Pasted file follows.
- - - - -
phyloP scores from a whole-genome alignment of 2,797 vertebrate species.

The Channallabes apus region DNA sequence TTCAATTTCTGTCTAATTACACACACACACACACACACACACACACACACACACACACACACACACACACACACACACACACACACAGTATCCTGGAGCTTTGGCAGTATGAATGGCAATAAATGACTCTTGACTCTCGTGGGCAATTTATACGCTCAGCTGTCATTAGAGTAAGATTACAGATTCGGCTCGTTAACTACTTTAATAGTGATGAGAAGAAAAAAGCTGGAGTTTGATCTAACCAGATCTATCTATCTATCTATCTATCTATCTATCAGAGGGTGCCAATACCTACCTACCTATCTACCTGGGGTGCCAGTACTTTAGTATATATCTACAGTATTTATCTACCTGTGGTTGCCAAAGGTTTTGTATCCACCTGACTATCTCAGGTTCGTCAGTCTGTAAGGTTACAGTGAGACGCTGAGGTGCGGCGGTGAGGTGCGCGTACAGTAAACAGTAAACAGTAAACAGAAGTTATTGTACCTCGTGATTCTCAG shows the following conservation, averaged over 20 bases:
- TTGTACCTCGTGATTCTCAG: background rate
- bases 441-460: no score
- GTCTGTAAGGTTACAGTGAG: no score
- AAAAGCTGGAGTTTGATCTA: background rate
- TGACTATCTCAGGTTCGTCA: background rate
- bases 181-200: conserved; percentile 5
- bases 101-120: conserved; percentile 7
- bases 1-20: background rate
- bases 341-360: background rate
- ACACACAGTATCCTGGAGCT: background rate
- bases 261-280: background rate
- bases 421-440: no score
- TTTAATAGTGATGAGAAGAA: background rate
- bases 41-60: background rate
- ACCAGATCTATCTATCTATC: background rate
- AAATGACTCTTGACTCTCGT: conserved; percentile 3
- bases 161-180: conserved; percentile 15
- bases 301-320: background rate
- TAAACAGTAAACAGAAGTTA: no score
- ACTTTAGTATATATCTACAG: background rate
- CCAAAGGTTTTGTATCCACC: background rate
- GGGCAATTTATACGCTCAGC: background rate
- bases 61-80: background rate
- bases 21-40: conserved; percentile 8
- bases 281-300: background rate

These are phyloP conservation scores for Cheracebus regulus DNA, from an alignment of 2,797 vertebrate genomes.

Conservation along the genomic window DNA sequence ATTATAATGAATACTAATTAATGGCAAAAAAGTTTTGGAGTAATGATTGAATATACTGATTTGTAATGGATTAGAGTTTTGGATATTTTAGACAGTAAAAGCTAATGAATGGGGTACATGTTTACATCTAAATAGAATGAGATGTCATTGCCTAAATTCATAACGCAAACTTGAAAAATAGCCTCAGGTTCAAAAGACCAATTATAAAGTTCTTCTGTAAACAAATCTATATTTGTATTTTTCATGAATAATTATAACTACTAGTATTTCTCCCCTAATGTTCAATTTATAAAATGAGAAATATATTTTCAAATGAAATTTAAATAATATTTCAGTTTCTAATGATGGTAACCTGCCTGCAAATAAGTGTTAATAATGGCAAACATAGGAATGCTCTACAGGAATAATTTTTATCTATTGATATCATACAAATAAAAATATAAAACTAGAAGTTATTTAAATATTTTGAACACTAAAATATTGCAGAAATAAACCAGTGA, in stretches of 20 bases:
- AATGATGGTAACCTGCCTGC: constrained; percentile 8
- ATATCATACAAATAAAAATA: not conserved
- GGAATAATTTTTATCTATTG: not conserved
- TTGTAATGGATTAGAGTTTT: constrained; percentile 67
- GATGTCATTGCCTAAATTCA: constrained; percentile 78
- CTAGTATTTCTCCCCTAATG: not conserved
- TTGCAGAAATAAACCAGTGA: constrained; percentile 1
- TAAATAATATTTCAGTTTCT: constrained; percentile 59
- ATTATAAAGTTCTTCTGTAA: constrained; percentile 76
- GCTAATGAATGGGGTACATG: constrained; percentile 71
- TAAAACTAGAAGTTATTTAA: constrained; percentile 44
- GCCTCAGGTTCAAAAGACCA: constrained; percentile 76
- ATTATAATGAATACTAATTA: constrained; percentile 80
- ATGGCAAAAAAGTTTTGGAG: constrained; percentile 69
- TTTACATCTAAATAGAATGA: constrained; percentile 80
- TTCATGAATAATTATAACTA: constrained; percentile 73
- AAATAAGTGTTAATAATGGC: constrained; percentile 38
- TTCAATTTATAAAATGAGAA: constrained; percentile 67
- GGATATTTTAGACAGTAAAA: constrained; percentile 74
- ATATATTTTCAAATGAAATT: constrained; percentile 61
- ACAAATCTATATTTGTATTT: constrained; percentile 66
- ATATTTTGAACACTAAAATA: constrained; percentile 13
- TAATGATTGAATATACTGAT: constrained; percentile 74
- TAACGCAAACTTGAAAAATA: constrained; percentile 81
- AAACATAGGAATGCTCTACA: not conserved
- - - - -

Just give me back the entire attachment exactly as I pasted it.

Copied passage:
phyloP scores from a whole-genome alignment of 2,797 vertebrate species.

The Channallabes apus region DNA sequence TTCAATTTCTGTCTAATTACACACACACACACACACACACACACACACACACACACACACACACACACACACACACACACACACACAGTATCCTGGAGCTTTGGCAGTATGAATGGCAATAAATGACTCTTGACTCTCGTGGGCAATTTATACGCTCAGCTGTCATTAGAGTAAGATTACAGATTCGGCTCGTTAACTACTTTAATAGTGATGAGAAGAAAAAAGCTGGAGTTTGATCTAACCAGATCTATCTATCTATCTATCTATCTATCTATCAGAGGGTGCCAATACCTACCTACCTATCTACCTGGGGTGCCAGTACTTTAGTATATATCTACAGTATTTATCTACCTGTGGTTGCCAAAGGTTTTGTATCCACCTGACTATCTCAGGTTCGTCAGTCTGTAAGGTTACAGTGAGACGCTGAGGTGCGGCGGTGAGGTGCGCGTACAGTAAACAGTAAACAGTAAACAGAAGTTATTGTACCTCGTGATTCTCAG shows the following conservation, averaged over 20 bases:
- TTGTACCTCGTGATTCTCAG: background rate
- bases 441-460: no score
- GTCTGTAAGGTTACAGTGAG: no score
- AAAAGCTGGAGTTTGATCTA: background rate
- TGACTATCTCAGGTTCGTCA: background rate
- bases 181-200: conserved; percentile 5
- bases 101-120: conserved; percentile 7
- bases 1-20: background rate
- bases 341-360: background rate
- ACACACAGTATCCTGGAGCT: background rate
- bases 261-280: background rate
- bases 421-440: no score
- TTTAATAGTGATGAGAAGAA: background rate
- bases 41-60: background rate
- ACCAGATCTATCTATCTATC: background rate
- AAATGACTCTTGACTCTCGT: conserved; percentile 3
- bases 161-180: conserved; percentile 15
- bases 301-320: background rate
- TAAACAGTAAACAGAAGTTA: no score
- ACTTTAGTATATATCTACAG: background rate
- CCAAAGGTTTTGTATCCACC: background rate
- GGGCAATTTATACGCTCAGC: background rate
- bases 61-80: background rate
- bases 21-40: conserved; percentile 8
- bases 281-300: background rate

These are phyloP conservation scores for Cheracebus regulus DNA, from an alignment of 2,797 vertebrate genomes.

Conservation along the genomic window DNA sequence ATTATAATGAATACTAATTAATGGCAAAAAAGTTTTGGAGTAATGATTGAATATACTGATTTGTAATGGATTAGAGTTTTGGATATTTTAGACAGTAAAAGCTAATGAATGGGGTACATGTTTACATCTAAATAGAATGAGATGTCATTGCCTAAATTCATAACGCAAACTTGAAAAATAGCCTCAGGTTCAAAAGACCAATTATAAAGTTCTTCTGTAAACAAATCTATATTTGTATTTTTCATGAATAATTATAACTACTAGTATTTCTCCCCTAATGTTCAATTTATAAAATGAGAAATATATTTTCAAATGAAATTTAAATAATATTTCAGTTTCTAATGATGGTAACCTGCCTGCAAATAAGTGTTAATAATGGCAAACATAGGAATGCTCTACAGGAATAATTTTTATCTATTGATATCATACAAATAAAAATATAAAACTAGAAGTTATTTAAATATTTTGAACACTAAAATATTGCAGAAATAAACCAGTGA, in stretches of 20 bases:
- AATGATGGTAACCTGCCTGC: constrained; percentile 8
- ATATCATACAAATAAAAATA: not conserved
- GGAATAATTTTTATCTATTG: not conserved
- TTGTAATGGATTAGAGTTTT: constrained; percentile 67
- GATGTCATTGCCTAAATTCA: constrained; percentile 78
- CTAGTATTTCTCCCCTAATG: not conserved
- TTGCAGAAATAAACCAGTGA: constrained; percentile 1
- TAAATAATATTTCAGTTTCT: constrained; percentile 59
- ATTATAAAGTTCTTCTGTAA: constrained; percentile 76
- GCTAATGAATGGGGTACATG: constrained; percentile 71
- TAAAACTAGAAGTTATTTAA: constrained; percentile 44
- GCCTCAGGTTCAAAAGACCA: constrained; percentile 76
- ATTATAATGAATACTAATTA: constrained; percentile 80
- ATGGCAAAAAAGTTTTGGAG: constrained; percentile 69
- TTTACATCTAAATAGAATGA: constrained; percentile 80
- TTCATGAATAATTATAACTA: constrained; percentile 73
- AAATAAGTGTTAATAATGGC: constrained; percentile 38
- TTCAATTTATAAAATGAGAA: constrained; percentile 67
- GGATATTTTAGACAGTAAAA: constrained; percentile 74
- ATATATTTTCAAATGAAATT: constrained; percentile 61
- ACAAATCTATATTTGTATTT: constrained; percentile 66
- ATATTTTGAACACTAAAATA: constrained; percentile 13
- TAATGATTGAATATACTGAT: constrained; percentile 74
- TAACGCAAACTTGAAAAATA: constrained; percentile 81
- AAACATAGGAATGCTCTACA: not conserved